Before the start of an optional Penguins practice Thursday, goaltender Marc-Andre Fleury spent a playful half-hour or so on the ice in sweats and no pads. He skated up and down, using a forward's stick to shoot pucks -- sometimes getting fancy and pulling the puck between his skates.
Teased later that perhaps he wanted to fill in for injured center Sidney Crosby with wingers Chris Kunitz and Pascal Dupuis, Fleury laughed and joked that while that might be fun, he didn't think he was quite good enough on faceoffs.
As things turned out Friday night, it was a lot better having Fleury between the pipes and newcomer Jussi Jokinen between Kunitz and Dupuis. Jokinen scored the Penguins' regulation goal and the only shootout goal in a 2-1 win against the New York Rangers.
And Fleury? He made a season-high 34 saves through regulation and overtime and stopped all three New York players in the shootout to give him a share of the NHL lead with 19 wins. He has won his past 12 decisions at Consol Energy Center.
That would put Fleury on pace for the 40 wins he covets if this were a typical season rather than one shortened to 48 games because of the lockout.
"That's my goal, to go for 40 every year," said Fleury who had 40 in 2006-07 and 42 last season.
"But it's a short season. Just go with the flow. The team's been playing awesome. It's fun to be in net for these wins."
That flow has been lessened a bit by the Penguins, who brought in Tomas Vokoun to serve as Fleury's backup and allow Fleury to have a reduced workload so he might be fresher in the playoffs after back-to-back first-round exits.
"We're not giving him as heavy a load as we were before," Penguins goaltending coach Gilles Meloche said. "I really believe it's going to pay in the long run.
"We're on schedule with the plans we had before the season. Tomas has been playing really well, which makes it easier to stick with it. Hopefully, it will keep going until the end of the year and [Fleury] is fresher when the playoffs start."
All the Penguins are getting extra rest this weekend. There is no game until Tuesday at Carolina, so coach Dan Bylsma gave the team the day off from practice Saturday and today.
The postseason begins in three weeks, but games such as the one Friday already have a playoff feel. The Penguins are trying to lock up the top spot in the Atlantic Division and Eastern Conference, while the Rangers are trying to solidify a playoff berth.
"It was a hard-fought game, tight, a good game defensively on both sides," Fleury said.
There could be more such games against desperate teams that could mimic the playoffs before the playoffs actually get here. That's OK with Fleury.
"It's always good practice," he said. "You can gain experience from it."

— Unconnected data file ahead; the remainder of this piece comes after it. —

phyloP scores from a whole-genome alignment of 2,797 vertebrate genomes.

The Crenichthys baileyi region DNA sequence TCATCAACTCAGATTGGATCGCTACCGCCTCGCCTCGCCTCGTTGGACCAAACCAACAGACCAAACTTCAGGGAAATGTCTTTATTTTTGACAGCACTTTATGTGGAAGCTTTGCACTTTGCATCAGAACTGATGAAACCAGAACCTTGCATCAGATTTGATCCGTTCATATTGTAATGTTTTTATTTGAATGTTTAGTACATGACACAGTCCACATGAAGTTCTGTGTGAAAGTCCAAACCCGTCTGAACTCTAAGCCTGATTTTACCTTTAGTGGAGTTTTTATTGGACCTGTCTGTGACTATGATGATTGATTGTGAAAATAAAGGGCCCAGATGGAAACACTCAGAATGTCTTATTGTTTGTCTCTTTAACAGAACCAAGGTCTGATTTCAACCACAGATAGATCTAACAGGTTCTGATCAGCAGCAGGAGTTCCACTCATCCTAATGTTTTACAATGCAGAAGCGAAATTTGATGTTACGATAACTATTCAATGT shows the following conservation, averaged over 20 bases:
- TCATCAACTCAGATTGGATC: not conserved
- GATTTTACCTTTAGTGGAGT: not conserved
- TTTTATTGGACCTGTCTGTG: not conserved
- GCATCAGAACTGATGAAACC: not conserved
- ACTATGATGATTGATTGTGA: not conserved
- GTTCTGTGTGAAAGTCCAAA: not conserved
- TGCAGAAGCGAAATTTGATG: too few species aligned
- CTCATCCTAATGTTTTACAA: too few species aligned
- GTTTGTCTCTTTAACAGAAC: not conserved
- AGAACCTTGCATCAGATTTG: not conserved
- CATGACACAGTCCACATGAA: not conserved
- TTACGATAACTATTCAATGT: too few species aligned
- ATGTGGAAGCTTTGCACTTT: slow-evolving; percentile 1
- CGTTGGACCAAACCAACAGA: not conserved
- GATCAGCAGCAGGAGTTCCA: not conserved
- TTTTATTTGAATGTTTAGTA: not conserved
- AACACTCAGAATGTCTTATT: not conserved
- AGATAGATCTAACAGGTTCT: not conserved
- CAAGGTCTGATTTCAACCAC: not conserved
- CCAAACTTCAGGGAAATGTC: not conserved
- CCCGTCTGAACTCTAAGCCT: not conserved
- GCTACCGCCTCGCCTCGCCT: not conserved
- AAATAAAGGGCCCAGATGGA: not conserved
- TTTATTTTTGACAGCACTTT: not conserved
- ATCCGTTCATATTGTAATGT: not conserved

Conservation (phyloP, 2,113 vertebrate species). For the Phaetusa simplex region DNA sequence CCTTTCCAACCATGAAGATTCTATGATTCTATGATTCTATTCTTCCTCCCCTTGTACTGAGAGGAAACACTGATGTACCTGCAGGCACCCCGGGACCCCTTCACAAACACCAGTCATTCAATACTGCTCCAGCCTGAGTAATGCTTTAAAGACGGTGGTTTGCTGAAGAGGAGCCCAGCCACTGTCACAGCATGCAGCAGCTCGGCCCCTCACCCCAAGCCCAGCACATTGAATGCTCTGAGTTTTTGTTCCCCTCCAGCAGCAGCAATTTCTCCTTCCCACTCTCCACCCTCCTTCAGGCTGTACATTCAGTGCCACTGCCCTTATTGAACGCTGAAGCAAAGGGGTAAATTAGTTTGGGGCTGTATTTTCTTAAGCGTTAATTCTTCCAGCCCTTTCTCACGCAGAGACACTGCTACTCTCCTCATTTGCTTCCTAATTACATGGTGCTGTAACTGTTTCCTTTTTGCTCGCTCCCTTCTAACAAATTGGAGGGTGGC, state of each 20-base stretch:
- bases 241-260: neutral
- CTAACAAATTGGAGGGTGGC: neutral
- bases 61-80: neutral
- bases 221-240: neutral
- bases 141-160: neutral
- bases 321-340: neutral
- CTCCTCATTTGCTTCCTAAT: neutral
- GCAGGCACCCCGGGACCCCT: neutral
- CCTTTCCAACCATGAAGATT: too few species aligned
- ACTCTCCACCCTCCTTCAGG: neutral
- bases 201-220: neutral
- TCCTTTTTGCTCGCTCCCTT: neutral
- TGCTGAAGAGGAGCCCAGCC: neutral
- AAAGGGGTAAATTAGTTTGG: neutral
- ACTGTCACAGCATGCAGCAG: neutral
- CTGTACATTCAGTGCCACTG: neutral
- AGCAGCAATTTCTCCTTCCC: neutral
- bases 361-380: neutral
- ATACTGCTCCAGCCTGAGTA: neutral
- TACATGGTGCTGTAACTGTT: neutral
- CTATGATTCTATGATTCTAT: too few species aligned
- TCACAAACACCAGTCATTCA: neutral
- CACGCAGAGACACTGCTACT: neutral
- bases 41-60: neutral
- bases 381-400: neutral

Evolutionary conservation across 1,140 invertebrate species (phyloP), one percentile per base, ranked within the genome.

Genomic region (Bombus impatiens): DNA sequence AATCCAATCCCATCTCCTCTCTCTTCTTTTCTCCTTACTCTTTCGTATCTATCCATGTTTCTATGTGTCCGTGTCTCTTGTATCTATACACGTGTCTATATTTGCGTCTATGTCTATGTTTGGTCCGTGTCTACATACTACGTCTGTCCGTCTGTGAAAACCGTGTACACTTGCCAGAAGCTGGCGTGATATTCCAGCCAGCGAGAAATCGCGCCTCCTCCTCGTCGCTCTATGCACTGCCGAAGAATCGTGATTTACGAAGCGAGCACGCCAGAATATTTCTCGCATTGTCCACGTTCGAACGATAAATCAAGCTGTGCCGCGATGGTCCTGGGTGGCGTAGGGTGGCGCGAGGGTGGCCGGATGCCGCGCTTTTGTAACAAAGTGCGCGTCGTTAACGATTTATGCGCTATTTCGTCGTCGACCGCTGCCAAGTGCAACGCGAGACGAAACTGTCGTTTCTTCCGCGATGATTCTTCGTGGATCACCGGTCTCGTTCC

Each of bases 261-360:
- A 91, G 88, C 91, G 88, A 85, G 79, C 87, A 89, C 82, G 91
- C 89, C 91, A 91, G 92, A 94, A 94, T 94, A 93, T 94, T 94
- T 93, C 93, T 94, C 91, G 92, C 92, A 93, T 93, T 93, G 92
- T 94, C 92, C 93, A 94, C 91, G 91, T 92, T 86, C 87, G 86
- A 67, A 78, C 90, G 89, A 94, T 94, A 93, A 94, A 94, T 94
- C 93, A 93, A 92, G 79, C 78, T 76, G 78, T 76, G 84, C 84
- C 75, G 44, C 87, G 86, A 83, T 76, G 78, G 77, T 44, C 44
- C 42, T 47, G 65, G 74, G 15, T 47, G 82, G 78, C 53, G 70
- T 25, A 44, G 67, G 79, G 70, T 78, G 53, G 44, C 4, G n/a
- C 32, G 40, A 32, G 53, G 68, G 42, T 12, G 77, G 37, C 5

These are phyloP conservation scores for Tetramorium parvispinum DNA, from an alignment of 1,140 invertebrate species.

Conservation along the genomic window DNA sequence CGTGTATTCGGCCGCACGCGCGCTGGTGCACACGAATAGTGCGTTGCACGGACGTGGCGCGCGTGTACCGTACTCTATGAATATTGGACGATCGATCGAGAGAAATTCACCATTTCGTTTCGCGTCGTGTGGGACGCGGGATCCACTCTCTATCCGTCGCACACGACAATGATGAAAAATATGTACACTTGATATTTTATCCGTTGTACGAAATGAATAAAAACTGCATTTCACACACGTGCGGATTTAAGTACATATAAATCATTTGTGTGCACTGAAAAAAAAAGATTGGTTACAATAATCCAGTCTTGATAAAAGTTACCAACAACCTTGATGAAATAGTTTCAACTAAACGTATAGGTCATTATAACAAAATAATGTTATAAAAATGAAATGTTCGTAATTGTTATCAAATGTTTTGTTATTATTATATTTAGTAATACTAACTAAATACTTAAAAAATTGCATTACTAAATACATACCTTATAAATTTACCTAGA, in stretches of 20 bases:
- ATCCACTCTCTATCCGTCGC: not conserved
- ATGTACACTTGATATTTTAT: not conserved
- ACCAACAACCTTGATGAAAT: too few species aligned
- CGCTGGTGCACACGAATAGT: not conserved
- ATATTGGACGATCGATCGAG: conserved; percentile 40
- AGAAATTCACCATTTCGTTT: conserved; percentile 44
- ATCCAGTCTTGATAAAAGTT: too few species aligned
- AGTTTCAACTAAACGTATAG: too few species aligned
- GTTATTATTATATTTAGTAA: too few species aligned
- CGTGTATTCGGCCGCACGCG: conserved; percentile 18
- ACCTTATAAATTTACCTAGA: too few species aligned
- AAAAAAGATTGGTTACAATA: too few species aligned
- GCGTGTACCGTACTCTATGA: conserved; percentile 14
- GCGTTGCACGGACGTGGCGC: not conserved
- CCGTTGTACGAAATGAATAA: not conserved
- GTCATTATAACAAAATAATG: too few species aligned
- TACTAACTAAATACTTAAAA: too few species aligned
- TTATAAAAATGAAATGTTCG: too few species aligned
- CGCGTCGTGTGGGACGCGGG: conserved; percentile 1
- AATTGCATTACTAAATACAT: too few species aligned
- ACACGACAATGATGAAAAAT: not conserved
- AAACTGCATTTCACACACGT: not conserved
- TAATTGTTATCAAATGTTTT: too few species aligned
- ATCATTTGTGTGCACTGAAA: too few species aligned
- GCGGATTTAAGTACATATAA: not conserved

Fleury is 19-6-0. Some of his numbers don't rank as highly in the league as his win total, at least in part because the Penguins have gone through stretches where they did not play outstanding defensive.
His .918 save percentage ranked 15th before Saturday, and his 2.28 goals-against average was 14th, although it was better than his career best for a season of 2.32 in 2010-11.
The year the Penguins won the Stanley Cup, 2008-09, Fleury was 35-18-7 in the regular season with a .912 save percentage and a 2.67 goals-against average. He played in 62 games that season, fewer than the 67 appearances he made in the seasons when he reached 40 wins. He has made 27 appearances this season with nine games left.
The fact that the season did not start until the third week of January also could help Fleury's energy level at playoff time.
Coming into the season, he wasn't sure whether he liked the Penguins' new "rested-and-tested" plan for him.
"Yes and no," he said. "I haven't been in that situation much. But I think it's been going well for the team. That's what matters."
What certainly isn't in the Penguins' plan is having Fleury take big risks. He did that Friday when Rangers center Brian Boyle, aiming for the puck, knocked Fleury's glove -- which he used to make several strong saves -- off of his left hand and behind the net.
"I've lost my glove before, but [this time] the play kept going," Fleury said.
He assumed his usual stance with his unprotected hand poking out of his jersey sleeve as if ready to catch the puck. Derek Stepan took a shot, but Penguins defenseman Deryk Engelland blocked it, and play moved to the Rangers' end.
"I was a little worried when he didn't have a glove," Meloche said. "He could have had a couple fingers missing."
That could have been a nightmare for the Penguins and their franchise goaltender, who was the first overall pick in the 2003 NHL draft.
At 28, Fleury already holds franchise records for wins (245) and shutouts (23). The downside of his longevity is that his 149 losses are approaching the club record of 153 held by Tom Barrasso.
By getting more rest, Fleury has racked up more than three times as many wins as losses this season.
"Personally, I feel good," he said.
For much more on the Penguins, read the Pens Plus blog with Dave Molinari and Shelly Anderson at www.post-gazette.com/plus. Shelly Anderson: firstname.lastname@example.org, 412-263-1721 or Twitter @pgshelly First Published April 7, 2013 4:00 AM